[eDebate] 'Roe' and What I am NOT trying to do. . .
Thu Apr 13 02:47:27 CDT 2006
Nicole <nicole.colston at gmail.com> wrote: 8) I am NOT teaching my students what to think, I am teaching them how and how to act.
I don't know that teaching them how to act is much better. My mom taught me how to act at the dinner table, and that was less than liberating -- imagine very large volumes of Emily Post. The point is there's nothing wrong with teaching them that they should act or even demonstrating through your own actions, but what you are advocating is demarcating Roe as an unspeakable subject that is not appropriate for debate. What of the prolife students at your institution who may walk through your door, would you tell them that you are categorically set against their affirmative choices? Anyone who makes that judgement call may want those heads back when the department or student government or the college ask that critical question....and how many students does policy debate serve on our campus?
Veronica is awesome, she seems to always bring sensibility to the discussion. However, I see my protest of Roe v. Wade as teaching my students how to think, not what. This is resolutional analysis, consideration of ethic and structure, etc. And I am doing this now, when it counts, not later when it can't be changed.
I do appreciate that you are voicing your opinion and doing it during the crafting rather than after, because there always much hemming and hawing afterwards and it usually includes me doing some of that. My issue isn't with resolutional analysis, it is that the conclusion is so final, irrevocable and totalizing. This can not be talked about, in any way, ever, during the course of a debate, even if last year's topic introduced this same subject without disastrous consequences. Certainly discussing China's One Child Policy was less touchy than Harvard's affirmative about "transracial abductions," known to most as cross cultural adoptions.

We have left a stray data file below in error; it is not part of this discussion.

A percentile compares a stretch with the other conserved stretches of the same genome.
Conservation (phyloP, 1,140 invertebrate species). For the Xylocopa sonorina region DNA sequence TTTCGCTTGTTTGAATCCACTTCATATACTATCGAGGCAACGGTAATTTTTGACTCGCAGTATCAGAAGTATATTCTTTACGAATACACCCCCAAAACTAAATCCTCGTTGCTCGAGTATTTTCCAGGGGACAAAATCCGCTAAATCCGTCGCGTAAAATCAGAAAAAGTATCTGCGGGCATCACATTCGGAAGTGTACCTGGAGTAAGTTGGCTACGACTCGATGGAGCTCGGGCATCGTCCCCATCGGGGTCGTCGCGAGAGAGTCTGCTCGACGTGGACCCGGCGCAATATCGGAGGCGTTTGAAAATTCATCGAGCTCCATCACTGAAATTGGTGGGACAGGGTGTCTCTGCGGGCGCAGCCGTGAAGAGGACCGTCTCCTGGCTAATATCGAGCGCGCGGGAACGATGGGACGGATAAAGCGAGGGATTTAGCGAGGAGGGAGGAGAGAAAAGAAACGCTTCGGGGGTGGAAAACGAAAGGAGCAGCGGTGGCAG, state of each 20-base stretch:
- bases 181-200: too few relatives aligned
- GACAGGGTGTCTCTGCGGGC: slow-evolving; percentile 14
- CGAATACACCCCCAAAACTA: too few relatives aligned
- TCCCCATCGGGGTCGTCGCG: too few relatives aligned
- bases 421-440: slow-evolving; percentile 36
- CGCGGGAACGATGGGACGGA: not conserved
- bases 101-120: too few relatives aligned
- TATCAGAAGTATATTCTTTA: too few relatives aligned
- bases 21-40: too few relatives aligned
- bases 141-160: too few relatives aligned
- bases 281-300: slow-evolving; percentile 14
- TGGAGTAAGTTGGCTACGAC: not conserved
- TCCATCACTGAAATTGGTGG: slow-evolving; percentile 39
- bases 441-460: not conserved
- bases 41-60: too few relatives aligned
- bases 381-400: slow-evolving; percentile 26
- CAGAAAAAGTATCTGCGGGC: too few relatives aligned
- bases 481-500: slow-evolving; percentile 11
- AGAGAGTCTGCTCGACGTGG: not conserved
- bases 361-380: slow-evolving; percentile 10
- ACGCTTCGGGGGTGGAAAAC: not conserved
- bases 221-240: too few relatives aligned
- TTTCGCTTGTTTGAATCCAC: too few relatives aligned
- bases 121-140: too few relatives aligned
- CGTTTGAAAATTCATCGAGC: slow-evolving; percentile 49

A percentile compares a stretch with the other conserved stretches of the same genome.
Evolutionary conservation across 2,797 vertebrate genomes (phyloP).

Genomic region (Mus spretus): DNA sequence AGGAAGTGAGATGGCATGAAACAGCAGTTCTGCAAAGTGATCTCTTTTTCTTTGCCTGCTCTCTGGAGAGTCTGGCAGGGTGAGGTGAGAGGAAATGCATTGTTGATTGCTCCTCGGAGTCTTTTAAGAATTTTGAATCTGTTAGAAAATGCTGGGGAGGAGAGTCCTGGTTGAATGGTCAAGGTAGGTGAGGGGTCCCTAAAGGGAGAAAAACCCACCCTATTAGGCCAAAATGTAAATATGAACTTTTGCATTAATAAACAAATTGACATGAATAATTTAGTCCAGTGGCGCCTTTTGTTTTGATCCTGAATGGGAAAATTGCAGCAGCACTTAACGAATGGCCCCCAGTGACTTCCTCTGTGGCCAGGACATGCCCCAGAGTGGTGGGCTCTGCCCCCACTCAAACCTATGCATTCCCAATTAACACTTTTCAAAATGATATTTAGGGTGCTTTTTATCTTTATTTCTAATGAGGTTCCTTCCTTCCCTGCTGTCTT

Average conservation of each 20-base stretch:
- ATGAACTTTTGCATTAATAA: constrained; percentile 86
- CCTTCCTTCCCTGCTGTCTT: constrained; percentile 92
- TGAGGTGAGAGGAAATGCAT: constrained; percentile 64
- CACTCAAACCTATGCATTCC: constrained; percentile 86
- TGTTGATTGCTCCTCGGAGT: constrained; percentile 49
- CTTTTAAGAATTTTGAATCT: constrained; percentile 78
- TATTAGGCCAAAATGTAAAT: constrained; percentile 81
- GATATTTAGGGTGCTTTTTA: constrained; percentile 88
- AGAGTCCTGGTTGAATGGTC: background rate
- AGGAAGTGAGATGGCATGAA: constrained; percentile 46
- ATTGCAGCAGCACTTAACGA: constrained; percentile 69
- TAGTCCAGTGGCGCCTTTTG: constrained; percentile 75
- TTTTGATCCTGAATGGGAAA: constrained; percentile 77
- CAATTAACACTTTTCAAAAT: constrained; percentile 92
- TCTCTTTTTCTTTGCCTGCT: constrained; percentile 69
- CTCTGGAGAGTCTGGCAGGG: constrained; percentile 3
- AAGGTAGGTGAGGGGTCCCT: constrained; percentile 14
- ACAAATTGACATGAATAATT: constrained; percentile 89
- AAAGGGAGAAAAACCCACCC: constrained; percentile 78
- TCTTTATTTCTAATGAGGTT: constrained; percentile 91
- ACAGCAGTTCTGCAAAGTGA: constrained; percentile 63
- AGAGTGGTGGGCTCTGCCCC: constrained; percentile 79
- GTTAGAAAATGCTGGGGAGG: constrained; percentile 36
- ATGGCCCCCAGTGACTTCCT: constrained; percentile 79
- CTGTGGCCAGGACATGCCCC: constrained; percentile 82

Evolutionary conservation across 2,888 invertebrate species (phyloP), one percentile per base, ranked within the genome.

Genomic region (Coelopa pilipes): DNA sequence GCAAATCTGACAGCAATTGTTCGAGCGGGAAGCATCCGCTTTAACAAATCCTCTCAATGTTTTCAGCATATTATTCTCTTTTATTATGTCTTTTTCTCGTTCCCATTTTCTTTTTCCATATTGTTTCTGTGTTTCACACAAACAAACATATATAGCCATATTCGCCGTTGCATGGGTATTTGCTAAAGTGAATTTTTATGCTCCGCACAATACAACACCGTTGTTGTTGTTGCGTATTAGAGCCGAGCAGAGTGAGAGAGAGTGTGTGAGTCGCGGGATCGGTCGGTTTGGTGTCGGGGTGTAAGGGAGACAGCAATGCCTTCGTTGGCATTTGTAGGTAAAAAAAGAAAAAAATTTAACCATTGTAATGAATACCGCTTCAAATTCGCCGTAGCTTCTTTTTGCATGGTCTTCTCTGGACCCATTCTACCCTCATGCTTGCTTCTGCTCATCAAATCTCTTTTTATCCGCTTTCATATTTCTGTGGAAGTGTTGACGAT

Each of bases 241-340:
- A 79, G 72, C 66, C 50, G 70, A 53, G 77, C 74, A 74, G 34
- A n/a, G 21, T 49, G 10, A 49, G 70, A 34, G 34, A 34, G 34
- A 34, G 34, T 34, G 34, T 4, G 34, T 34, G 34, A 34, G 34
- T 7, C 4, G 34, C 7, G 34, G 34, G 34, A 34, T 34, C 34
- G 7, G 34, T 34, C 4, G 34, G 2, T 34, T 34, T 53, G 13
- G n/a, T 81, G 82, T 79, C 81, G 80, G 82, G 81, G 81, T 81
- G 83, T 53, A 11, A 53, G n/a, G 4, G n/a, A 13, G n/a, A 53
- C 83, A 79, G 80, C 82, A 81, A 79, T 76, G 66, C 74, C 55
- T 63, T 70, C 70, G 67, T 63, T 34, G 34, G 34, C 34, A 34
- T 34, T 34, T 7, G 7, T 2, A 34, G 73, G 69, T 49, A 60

I do not want my students to feel disenfranchised by this process--which is something they always complain about- - I want them to know we make decisions that are educational and personally empowering.
Veronica- won't the question posed always be how the state should control the female body? isn't the answer always how, not if?
First and foremost, the state controls THE body not just the female body. Suicide is illegal as is assisted suicide. The state regulates what substances I consume and sets parameters around that consumption. The question of state control over the body may be the most popular critical question of this debate era. Why doesn't this make Roe the most salient debate to have? Some of the leftist versions of overturn Roe v. Wade cite as their justification that the Roe doctrine could address the question of "if" the female body is subject to state control but instead only answers how it is subject to state control. But if Roe never makes it to a topic wording or concerns over Roe's inclusion sinks the Court topic area in the preliminary vote, then we can all sidestep that debate and talk about IPR some more.
Veronica M. Guevara
Weber State University
Dept. of Communications
1605 University Circle
Ogden, UT 84408
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